By Bulawayo Correspondent
THE Bulawayo City Council’s (BCC) capacity to curb the spread of the coronavirus is being affected by water shortages amid reports that only 34.21% of water remains in council’s dams.
The city has so far decommissioned two of its six dams, Upper Ncema and Umzingwane.
Washing of hands with running water and soap is one of the global recommended practices in combating and preventing the spread of the coronavirus.
However, a Bulawayo resident, Millicent Ndlovu, said she was worried about the implications of persistent water shortages in the city following the outbreak of coronavirus.
“I am afraid that if the water situation in Bulawayo is not addressed, people will not be able to access water to wash their hands as a prevention measure to coronavirus,” she said.
“Some residents in the western suburbs access water for only three days a week because of stringent water shedding schedule which the city has put in place.”
Ndlovu asked the government to come up with a lasting solution to the city’s water woes and save lives in light of the deadly global outbreak.
The Director of the Community Working Group on Health (CWGH), Itayi Rusike, whose organisation advocates for the improvement of the public health system said the water shortages in urban areas was a threat in the wake of the coronavirus outbreak.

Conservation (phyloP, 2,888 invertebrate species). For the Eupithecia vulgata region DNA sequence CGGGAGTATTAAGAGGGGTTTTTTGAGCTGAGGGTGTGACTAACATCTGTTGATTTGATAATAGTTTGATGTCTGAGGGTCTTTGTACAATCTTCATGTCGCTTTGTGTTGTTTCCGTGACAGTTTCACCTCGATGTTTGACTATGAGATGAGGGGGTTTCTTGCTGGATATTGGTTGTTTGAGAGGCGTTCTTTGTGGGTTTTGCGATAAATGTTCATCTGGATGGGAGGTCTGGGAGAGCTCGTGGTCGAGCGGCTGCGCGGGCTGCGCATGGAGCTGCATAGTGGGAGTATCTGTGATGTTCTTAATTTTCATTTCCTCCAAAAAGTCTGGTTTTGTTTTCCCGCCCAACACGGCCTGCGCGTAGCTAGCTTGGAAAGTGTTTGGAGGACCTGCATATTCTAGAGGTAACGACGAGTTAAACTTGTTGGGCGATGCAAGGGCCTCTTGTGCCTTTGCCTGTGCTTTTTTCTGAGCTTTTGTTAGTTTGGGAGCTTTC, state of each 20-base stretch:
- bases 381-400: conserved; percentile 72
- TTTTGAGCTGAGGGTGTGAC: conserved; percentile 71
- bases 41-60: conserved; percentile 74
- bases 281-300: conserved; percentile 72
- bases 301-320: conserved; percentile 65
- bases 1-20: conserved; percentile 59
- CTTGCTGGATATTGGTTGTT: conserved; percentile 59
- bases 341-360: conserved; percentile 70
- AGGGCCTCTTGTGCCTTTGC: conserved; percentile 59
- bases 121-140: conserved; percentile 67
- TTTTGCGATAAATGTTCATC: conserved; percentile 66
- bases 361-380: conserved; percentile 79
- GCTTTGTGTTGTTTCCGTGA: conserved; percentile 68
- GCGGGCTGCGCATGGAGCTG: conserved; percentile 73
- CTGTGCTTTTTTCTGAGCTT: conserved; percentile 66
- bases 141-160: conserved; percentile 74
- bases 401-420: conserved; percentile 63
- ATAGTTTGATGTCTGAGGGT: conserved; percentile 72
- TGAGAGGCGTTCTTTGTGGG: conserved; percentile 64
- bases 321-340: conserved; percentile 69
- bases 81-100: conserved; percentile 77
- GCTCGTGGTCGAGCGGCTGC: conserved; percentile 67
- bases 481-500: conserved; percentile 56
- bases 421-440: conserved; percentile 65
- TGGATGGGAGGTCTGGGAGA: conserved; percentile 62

“We are generally worried. Most of the people in urban areas may have taps but when they open the water does not come out. So even when you tell people that they have to wash their hands with water and soap where do they get the water from?” asked Rusike.
Former deputy health minister and specialist physician Edwin Muguti, went on to concur with Rusike.
“Water has been a problem already without the coronavirus. We have had water issues and water borne diseases like cholera in the past and this latest crisis should serve as a reminder that proper measures have to be taken to ensure that there is adequate clean water supplies for all citizens every the time,” he said.
Secretary of Health in the MDC, Henry Madzorera said the government should provide sanitisers and other water treatment chemicals to citizens to fight the virus.
“We urge our government to distribute sanitisers throughout the nation like we did during the cholera outbreak. Government should also procure water treatment chemicals,” said the former health minister.